If you haven’t heard of Kvass before, you soon will. The fermented drink is slowly catching up to the trendiness of kombucha, most likely because of its probiotic characteristics that lead to major health benefits. This drink originated in Russia, traditionally made with stale sourdough bread. To D.I.Y. it, mix salt with chopped beets in a mason jar and fill with filtered water. Stir well and let sit at room temperature, covered for about 2-7 days before straining and moving to the refrigerator. The longer the beets are left to to become fermented foods, the more developed the flavor will be. Beets are already a great source of dietary fiber, so by fermenting them, the positive digestive properties are through the roof!
Eat This!: Drink it up or use it as a bright salad dressing by combining with vinegar and pepper. It also tastes great over grilled chicken and quinoa!
Okay, okay, so we’re not telling you to go out and drink a 12-pack; that will just lead to belly bloat and excessive weight gain. But fermented alcoholic beverages like beer do actually have some benefits when drank in moderation. The vitamins from the grains that beer are made out of (such as barley, wheat, rice, and corn) survive the fermentation and filtering process and can lead to good cholesterol and decrease blood clot formation.
Eat This!: Combine whole grain mustard, beer, and spices. Marinade it onto your favorite proteins like chicken or tofu.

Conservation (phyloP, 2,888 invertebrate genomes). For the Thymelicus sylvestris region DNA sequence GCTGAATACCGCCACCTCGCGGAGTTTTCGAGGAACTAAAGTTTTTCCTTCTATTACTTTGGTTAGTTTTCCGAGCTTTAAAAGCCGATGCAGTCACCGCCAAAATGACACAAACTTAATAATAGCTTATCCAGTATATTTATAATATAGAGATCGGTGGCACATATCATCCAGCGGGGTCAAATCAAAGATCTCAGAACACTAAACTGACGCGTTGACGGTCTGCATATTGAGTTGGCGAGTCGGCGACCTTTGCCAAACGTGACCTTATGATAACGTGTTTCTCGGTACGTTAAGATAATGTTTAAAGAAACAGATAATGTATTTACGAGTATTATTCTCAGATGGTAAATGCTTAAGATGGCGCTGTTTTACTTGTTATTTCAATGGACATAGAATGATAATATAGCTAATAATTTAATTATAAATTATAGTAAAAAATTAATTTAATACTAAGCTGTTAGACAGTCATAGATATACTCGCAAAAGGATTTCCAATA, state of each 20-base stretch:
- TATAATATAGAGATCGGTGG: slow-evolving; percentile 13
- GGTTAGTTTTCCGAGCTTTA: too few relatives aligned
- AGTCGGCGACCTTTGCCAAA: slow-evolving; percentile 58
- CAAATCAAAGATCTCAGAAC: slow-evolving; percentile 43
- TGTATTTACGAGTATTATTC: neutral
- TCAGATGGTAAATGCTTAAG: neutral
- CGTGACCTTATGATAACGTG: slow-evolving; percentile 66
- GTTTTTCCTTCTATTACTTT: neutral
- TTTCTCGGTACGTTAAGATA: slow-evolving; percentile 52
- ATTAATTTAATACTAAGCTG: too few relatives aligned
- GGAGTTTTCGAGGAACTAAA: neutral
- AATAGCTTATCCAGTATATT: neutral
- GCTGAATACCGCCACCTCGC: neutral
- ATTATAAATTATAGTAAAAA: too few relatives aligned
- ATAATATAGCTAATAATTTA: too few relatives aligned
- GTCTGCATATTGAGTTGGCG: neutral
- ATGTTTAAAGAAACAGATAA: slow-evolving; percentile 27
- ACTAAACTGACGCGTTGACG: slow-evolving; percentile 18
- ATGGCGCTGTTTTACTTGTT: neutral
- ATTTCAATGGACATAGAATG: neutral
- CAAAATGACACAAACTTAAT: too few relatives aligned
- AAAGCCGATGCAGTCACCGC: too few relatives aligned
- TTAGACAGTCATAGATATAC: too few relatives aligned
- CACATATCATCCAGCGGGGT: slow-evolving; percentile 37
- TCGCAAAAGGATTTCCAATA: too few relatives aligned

From salsa to mustard, all of the classic condiments that you would typically purchase at the grocery store can be fermented, too! Use whey (the watery part of yogurt) or juice from homemade sauerkraut as the starter for the fermentation, and combine with the usual ingredients. Voila! Easy as that, and you get to skip the sugar and fake additives.
Eat This!: We love this recipe from The Antidote Life for homemade fermented mayo!
And what would a fermentation story be without the highly talked about kombucha? So, last but not least: Kombucha is a fermented drink made with tea and a culture of bacteria and yeast, and it is surrounded by controversy concerning its health benefits. The fizzy drink usually has a semi-sour, yet sweet taste that can be off-putting to some—but addictive to others. The elixir has been said to improve digestive function and remove toxins from the body, but there is no actual scientific evidence behind these claims. “In order to keep the probiotic benefits, the kombucha tea must not be pasteurized—means it increases the risk of contamination,” The Nutrition Twins, Lyssie Lakatos, RDN, CDN, CFT and Tammy Lakatos Shame point out. But there is also a link between unpasteurized drinks with liver damage and bacterial infections. That’s where the confusion lies. So, if you have any deficiencies or are trying it for the first, time make sure to check with a specialist first.
Eat This!: Add kombucha to a salsa made from fresh tomatoes, onion, cilantro, jalapeno, red pepper and lime juice to give it a slightly an extra sour taste profile.